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Business counsellors get such interesting questions about dress codes in the workplace. I have been asked:
…and so many more.
These questions are interesting because the answer is ... It depends!
Dress code problems arise when the requirements of the dress code infringe on employee rights under the Human Rights legislation of Canada. Violation of the code is discrimination. Discrimination can be direct or indirect, intentional or unintentional. It is your duty as an employer to ensure that your dress code policies do not discriminate against any individual based on protected grounds.
Here are some of protected grounds that are most problematic with dress codes:
Let's undress some of the problems…
Here are some tips to ensure your dress code is not discriminatory:
There are instances when dress code requirements are a part of the safety system of a job. When an individual deems that safety equipment interferes with a protected right, an employer has a duty to demonstrate the equipment is a bona fide occupational requirement and that the employer tried to accommodate the employee’s concern to the point of undue hardship.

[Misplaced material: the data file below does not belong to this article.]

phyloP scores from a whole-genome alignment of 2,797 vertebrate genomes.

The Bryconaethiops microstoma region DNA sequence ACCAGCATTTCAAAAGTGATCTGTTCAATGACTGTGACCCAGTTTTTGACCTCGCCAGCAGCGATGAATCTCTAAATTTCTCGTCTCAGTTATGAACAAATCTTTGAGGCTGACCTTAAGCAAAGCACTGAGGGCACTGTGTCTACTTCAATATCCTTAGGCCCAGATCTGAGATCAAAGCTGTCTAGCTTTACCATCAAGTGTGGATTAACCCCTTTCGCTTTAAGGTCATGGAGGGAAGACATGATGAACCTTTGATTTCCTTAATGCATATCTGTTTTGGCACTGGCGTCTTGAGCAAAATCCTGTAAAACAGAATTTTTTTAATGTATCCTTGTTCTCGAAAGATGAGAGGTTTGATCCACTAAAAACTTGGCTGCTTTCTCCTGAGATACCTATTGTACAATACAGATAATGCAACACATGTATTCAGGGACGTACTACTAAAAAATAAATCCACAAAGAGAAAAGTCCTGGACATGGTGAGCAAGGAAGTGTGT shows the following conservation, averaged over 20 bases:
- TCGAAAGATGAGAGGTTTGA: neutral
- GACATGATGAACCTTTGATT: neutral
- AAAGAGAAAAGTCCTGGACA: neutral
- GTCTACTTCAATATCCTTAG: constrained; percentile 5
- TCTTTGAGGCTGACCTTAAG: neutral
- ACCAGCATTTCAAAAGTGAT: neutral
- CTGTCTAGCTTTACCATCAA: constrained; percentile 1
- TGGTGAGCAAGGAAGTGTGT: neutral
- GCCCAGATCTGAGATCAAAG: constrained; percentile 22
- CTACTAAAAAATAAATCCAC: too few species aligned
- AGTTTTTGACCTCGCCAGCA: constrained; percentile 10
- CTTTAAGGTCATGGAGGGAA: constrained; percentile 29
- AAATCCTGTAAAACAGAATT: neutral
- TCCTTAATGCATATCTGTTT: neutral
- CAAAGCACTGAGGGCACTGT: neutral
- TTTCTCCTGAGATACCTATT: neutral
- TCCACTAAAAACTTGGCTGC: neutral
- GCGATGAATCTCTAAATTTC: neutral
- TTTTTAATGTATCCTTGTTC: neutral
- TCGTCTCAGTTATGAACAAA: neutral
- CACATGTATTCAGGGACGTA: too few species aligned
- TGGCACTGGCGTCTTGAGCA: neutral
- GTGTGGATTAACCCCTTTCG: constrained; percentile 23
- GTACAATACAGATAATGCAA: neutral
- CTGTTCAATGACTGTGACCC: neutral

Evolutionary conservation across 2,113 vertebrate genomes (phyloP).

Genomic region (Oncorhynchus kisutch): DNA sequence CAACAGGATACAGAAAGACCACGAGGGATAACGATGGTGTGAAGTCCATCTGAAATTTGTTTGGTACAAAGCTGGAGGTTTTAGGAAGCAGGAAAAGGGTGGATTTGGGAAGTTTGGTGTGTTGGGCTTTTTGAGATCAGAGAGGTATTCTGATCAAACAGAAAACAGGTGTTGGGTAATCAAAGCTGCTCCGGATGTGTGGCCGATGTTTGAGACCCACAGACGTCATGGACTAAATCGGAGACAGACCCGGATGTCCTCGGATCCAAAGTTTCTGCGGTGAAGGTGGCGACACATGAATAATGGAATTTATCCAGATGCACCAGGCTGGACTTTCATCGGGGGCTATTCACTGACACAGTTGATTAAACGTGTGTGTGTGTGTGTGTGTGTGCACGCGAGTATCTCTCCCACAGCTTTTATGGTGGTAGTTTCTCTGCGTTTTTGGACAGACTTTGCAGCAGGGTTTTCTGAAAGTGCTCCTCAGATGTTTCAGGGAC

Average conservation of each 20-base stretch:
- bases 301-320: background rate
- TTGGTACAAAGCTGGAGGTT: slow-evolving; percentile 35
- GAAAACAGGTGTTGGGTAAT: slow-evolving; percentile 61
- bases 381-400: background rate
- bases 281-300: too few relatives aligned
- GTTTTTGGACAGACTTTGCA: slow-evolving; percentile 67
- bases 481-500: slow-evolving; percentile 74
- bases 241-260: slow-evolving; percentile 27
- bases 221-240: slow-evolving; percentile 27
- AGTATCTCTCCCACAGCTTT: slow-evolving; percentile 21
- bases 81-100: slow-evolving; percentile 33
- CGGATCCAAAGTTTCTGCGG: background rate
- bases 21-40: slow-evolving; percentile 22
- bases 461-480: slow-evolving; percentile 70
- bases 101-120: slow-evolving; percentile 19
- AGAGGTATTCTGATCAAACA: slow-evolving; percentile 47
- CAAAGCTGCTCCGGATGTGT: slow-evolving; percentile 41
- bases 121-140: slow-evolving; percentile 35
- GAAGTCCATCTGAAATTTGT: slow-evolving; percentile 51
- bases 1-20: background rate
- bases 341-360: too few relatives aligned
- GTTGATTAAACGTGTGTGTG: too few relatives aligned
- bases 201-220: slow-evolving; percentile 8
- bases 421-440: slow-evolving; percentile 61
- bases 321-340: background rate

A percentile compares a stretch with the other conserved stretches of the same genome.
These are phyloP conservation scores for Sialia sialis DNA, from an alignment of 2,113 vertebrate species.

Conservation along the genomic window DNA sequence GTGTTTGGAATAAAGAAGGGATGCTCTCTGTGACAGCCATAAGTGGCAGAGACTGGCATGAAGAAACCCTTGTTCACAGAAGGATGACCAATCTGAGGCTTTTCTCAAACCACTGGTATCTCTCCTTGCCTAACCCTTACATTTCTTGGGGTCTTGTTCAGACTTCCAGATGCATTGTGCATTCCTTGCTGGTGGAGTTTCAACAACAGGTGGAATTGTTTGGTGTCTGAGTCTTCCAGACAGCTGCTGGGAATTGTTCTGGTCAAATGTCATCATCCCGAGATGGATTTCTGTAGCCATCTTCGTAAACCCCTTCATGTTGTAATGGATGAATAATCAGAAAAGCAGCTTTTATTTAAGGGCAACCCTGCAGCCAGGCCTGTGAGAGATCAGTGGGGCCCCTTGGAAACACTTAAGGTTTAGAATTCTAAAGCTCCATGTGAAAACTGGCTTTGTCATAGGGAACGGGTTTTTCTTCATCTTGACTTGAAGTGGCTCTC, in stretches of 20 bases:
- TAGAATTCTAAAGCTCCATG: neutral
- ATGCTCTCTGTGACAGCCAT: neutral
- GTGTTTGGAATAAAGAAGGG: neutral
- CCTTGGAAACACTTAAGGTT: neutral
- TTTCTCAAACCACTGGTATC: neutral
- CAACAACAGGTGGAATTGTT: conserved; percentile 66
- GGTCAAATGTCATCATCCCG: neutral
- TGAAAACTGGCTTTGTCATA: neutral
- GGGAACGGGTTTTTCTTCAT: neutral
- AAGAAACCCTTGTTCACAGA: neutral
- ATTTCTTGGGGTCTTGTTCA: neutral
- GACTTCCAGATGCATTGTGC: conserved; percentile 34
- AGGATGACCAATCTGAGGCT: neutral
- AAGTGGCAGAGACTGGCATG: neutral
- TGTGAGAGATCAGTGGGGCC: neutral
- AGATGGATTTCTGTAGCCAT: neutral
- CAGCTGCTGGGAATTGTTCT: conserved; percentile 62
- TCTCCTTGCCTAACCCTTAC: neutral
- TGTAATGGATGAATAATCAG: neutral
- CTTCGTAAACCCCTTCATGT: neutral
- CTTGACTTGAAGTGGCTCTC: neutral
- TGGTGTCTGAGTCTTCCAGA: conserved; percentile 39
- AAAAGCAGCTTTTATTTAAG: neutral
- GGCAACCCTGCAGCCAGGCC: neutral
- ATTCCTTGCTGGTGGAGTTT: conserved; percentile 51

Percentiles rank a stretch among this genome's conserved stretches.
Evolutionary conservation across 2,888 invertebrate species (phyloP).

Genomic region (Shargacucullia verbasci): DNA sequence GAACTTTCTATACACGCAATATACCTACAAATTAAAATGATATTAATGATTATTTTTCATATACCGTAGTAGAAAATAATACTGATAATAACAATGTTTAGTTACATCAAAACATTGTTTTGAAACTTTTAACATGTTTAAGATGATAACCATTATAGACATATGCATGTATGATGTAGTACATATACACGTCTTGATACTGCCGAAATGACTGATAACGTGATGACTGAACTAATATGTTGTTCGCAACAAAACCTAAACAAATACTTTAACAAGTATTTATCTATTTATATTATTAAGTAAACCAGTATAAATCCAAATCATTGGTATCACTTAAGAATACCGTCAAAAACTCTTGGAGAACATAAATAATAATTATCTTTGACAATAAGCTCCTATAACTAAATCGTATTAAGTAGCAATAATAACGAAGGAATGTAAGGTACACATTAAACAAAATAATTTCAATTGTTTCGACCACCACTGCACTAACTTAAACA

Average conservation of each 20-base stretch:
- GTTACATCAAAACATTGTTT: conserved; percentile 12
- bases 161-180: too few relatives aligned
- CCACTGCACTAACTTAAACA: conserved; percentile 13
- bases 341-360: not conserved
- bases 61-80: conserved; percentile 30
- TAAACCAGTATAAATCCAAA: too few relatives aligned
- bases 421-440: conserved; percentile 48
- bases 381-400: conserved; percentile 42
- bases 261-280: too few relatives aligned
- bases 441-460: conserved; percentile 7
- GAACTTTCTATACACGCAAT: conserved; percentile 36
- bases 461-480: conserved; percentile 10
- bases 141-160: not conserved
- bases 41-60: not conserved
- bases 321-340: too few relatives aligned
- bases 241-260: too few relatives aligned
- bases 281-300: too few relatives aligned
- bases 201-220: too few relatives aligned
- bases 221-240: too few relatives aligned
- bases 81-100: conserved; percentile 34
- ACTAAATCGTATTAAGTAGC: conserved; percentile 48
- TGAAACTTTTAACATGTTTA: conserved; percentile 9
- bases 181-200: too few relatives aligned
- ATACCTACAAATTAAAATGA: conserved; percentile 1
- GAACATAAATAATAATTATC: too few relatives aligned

Whether you have a dress code now, or you are thinking about implementing one, keep an open mind and a willingness to accommodate all the protected rights we are privileged to have in Canada.
Do you have questions about dress codes or human rights? CFIB members can call their business counsellor at 1 888 234-2232?
Who is Jocelyn?
Jocelyn Rhindress is the Manager of Business Resources in Atlantic Canada. In her more than her seven years with CFIB Jocelyn has assisted thousands of members with their business inquiries. Her compassion for entrepreneurs started at a young age. Jocelyn grew up watching both her grandfather and father run their own small independent businesses where she witnessed both the joys and struggles that entrepreneurs face on a regular basis.